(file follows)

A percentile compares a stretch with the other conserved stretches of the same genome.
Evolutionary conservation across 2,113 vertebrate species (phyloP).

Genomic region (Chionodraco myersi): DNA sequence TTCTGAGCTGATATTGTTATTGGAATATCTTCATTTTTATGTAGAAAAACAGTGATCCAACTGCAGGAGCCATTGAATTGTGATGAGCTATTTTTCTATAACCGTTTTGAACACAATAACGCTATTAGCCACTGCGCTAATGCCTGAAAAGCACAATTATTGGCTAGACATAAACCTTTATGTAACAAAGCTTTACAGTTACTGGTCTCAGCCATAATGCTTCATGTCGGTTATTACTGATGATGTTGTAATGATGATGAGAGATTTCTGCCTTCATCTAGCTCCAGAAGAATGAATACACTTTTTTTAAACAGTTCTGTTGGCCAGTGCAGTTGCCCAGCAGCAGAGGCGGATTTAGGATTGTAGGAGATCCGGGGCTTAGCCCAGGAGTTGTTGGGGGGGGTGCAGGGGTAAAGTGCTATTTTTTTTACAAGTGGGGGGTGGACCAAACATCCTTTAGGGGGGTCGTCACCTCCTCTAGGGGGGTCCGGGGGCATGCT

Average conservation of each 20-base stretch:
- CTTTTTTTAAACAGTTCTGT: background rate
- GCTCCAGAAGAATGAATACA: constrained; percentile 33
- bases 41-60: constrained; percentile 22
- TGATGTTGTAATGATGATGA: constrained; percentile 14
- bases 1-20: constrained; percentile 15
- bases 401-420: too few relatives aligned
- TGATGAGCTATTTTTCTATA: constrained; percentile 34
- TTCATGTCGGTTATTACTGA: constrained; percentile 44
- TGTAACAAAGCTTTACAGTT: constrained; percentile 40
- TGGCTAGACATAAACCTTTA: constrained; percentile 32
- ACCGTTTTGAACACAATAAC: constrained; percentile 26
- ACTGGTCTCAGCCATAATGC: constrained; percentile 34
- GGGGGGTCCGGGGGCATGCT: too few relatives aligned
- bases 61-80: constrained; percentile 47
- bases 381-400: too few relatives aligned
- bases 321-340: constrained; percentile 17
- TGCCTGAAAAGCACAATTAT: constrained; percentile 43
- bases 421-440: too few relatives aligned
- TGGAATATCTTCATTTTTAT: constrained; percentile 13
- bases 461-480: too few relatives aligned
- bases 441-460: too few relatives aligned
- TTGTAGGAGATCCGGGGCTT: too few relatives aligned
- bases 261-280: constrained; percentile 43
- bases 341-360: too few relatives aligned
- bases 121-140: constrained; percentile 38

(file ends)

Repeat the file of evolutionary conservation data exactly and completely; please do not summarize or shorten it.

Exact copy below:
A percentile compares a stretch with the other conserved stretches of the same genome.
Evolutionary conservation across 2,113 vertebrate species (phyloP).

Genomic region (Chionodraco myersi): DNA sequence TTCTGAGCTGATATTGTTATTGGAATATCTTCATTTTTATGTAGAAAAACAGTGATCCAACTGCAGGAGCCATTGAATTGTGATGAGCTATTTTTCTATAACCGTTTTGAACACAATAACGCTATTAGCCACTGCGCTAATGCCTGAAAAGCACAATTATTGGCTAGACATAAACCTTTATGTAACAAAGCTTTACAGTTACTGGTCTCAGCCATAATGCTTCATGTCGGTTATTACTGATGATGTTGTAATGATGATGAGAGATTTCTGCCTTCATCTAGCTCCAGAAGAATGAATACACTTTTTTTAAACAGTTCTGTTGGCCAGTGCAGTTGCCCAGCAGCAGAGGCGGATTTAGGATTGTAGGAGATCCGGGGCTTAGCCCAGGAGTTGTTGGGGGGGGTGCAGGGGTAAAGTGCTATTTTTTTTACAAGTGGGGGGTGGACCAAACATCCTTTAGGGGGGTCGTCACCTCCTCTAGGGGGGTCCGGGGGCATGCT

Average conservation of each 20-base stretch:
- CTTTTTTTAAACAGTTCTGT: background rate
- GCTCCAGAAGAATGAATACA: constrained; percentile 33
- bases 41-60: constrained; percentile 22
- TGATGTTGTAATGATGATGA: constrained; percentile 14
- bases 1-20: constrained; percentile 15
- bases 401-420: too few relatives aligned
- TGATGAGCTATTTTTCTATA: constrained; percentile 34
- TTCATGTCGGTTATTACTGA: constrained; percentile 44
- TGTAACAAAGCTTTACAGTT: constrained; percentile 40
- TGGCTAGACATAAACCTTTA: constrained; percentile 32
- ACCGTTTTGAACACAATAAC: constrained; percentile 26
- ACTGGTCTCAGCCATAATGC: constrained; percentile 34
- GGGGGGTCCGGGGGCATGCT: too few relatives aligned
- bases 61-80: constrained; percentile 47
- bases 381-400: too few relatives aligned
- bases 321-340: constrained; percentile 17
- TGCCTGAAAAGCACAATTAT: constrained; percentile 43
- bases 421-440: too few relatives aligned
- TGGAATATCTTCATTTTTAT: constrained; percentile 13
- bases 461-480: too few relatives aligned
- bases 441-460: too few relatives aligned
- TTGTAGGAGATCCGGGGCTT: too few relatives aligned
- bases 261-280: constrained; percentile 43
- bases 341-360: too few relatives aligned
- bases 121-140: constrained; percentile 38